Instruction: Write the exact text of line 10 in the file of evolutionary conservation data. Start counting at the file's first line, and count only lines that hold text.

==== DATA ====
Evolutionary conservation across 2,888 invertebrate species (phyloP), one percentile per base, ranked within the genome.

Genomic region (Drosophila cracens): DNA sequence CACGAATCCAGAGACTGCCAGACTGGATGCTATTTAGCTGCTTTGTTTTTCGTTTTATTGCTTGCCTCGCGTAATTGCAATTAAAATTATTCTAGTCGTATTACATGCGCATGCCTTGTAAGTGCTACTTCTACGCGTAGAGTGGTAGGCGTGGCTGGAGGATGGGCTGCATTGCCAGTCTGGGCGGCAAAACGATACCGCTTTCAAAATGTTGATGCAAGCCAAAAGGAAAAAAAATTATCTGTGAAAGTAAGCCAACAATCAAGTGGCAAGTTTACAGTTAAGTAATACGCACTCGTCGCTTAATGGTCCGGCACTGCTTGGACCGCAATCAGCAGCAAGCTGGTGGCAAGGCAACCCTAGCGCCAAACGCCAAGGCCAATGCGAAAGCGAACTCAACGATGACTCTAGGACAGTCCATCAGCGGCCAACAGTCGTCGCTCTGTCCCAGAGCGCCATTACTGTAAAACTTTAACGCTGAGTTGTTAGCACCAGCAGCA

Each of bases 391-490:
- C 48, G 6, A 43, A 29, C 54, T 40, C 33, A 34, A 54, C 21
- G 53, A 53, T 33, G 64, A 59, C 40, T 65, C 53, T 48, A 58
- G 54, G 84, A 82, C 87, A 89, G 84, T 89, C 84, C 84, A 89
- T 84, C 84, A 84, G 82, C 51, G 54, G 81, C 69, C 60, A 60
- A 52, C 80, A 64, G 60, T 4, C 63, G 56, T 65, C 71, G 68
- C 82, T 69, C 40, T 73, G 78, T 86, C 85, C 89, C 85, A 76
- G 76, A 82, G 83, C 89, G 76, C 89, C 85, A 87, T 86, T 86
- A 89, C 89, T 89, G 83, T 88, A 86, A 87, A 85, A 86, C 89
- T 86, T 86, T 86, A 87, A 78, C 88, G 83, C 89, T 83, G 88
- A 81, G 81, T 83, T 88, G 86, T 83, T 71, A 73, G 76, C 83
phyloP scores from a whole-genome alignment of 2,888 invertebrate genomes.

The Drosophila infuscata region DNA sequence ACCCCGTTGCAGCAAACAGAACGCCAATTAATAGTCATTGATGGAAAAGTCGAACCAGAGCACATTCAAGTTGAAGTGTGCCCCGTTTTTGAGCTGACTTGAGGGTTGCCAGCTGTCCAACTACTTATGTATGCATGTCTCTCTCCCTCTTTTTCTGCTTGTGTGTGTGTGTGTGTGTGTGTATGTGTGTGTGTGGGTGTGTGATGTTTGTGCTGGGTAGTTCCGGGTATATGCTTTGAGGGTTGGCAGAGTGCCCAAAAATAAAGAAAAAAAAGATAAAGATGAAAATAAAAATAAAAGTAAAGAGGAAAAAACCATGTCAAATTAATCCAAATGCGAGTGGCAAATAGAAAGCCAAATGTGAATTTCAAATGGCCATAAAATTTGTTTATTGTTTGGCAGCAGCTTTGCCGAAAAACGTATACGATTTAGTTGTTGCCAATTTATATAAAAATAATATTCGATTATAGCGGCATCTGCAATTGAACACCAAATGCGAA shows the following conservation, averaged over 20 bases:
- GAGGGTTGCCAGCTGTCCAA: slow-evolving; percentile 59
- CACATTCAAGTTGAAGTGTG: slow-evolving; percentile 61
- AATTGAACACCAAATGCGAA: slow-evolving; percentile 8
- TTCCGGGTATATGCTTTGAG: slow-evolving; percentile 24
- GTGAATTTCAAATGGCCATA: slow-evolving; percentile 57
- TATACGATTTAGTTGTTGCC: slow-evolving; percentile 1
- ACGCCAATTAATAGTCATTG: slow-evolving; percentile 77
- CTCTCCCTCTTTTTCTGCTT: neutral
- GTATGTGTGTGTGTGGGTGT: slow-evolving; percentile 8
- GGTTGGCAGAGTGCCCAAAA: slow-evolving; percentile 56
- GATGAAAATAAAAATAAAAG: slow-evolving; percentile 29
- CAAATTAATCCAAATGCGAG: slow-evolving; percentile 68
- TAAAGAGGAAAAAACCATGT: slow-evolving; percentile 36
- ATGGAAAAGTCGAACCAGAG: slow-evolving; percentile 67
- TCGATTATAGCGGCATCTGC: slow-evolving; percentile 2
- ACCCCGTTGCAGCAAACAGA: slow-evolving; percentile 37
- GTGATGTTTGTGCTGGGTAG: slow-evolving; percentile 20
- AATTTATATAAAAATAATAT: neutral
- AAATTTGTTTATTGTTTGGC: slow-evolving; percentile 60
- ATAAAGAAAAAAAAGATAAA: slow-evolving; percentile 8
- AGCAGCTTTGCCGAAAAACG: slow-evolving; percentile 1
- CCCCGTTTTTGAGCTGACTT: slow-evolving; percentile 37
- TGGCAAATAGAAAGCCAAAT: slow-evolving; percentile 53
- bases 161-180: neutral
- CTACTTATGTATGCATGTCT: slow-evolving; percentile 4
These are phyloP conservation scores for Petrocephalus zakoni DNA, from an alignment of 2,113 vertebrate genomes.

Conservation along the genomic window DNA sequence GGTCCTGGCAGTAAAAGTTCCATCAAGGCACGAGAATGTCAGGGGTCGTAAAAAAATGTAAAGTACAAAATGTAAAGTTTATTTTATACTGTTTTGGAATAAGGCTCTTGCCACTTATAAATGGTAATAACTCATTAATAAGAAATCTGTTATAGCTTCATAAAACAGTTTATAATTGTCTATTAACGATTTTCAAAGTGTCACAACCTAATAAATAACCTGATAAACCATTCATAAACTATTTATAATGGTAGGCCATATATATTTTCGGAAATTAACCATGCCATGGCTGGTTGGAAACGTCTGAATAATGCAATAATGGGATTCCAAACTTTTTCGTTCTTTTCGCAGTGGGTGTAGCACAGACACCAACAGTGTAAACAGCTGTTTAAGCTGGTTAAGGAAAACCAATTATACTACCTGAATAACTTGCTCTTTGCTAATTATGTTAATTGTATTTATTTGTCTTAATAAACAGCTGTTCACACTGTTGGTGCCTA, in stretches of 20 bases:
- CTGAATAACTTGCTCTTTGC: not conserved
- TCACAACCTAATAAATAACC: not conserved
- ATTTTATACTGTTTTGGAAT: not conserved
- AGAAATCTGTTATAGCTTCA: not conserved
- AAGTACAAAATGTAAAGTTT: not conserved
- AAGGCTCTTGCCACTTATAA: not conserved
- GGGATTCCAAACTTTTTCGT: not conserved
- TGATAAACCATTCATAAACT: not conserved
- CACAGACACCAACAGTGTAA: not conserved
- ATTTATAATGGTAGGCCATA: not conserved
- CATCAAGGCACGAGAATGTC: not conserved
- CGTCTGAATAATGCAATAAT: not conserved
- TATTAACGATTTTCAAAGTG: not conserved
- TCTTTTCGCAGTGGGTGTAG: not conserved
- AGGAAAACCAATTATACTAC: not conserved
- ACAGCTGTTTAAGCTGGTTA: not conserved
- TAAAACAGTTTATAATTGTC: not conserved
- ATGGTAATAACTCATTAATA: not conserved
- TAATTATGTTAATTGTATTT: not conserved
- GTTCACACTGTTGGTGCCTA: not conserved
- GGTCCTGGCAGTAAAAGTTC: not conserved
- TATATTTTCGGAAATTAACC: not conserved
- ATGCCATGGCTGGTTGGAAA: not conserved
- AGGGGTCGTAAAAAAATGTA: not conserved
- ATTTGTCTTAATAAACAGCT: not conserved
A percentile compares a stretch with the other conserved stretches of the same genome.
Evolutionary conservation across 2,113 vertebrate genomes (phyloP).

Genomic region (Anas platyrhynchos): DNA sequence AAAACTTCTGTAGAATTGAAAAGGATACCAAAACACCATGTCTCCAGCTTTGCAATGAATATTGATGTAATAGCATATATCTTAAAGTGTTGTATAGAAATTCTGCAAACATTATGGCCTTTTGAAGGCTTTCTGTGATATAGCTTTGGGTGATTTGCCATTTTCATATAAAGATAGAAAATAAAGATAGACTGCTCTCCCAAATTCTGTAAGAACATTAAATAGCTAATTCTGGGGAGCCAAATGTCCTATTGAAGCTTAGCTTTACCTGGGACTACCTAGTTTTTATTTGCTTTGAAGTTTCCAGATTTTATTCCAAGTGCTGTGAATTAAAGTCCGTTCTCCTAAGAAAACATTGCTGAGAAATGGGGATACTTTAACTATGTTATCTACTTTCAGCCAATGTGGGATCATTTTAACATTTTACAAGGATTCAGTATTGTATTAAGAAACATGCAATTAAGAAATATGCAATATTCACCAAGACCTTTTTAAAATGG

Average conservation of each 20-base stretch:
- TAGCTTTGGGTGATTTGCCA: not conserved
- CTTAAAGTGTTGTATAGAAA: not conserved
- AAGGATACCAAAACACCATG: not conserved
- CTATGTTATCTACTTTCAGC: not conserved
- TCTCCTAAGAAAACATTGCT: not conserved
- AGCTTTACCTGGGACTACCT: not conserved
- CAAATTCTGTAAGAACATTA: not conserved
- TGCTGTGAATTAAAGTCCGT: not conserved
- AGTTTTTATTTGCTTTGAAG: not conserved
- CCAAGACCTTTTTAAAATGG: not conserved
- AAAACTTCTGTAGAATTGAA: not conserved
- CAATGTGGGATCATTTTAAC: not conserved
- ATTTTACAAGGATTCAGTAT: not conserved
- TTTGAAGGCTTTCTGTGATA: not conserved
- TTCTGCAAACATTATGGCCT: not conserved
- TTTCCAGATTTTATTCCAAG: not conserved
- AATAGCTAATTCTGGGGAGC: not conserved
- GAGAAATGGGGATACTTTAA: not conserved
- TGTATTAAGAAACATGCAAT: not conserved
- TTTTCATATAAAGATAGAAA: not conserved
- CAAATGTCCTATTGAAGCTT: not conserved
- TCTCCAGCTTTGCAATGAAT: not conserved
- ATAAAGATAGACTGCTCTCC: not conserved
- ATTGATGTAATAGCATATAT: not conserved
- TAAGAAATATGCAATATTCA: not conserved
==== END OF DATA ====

- G 76, A 82, G 83, C 89, G 76, C 89, C 85, A 87, T 86, T 86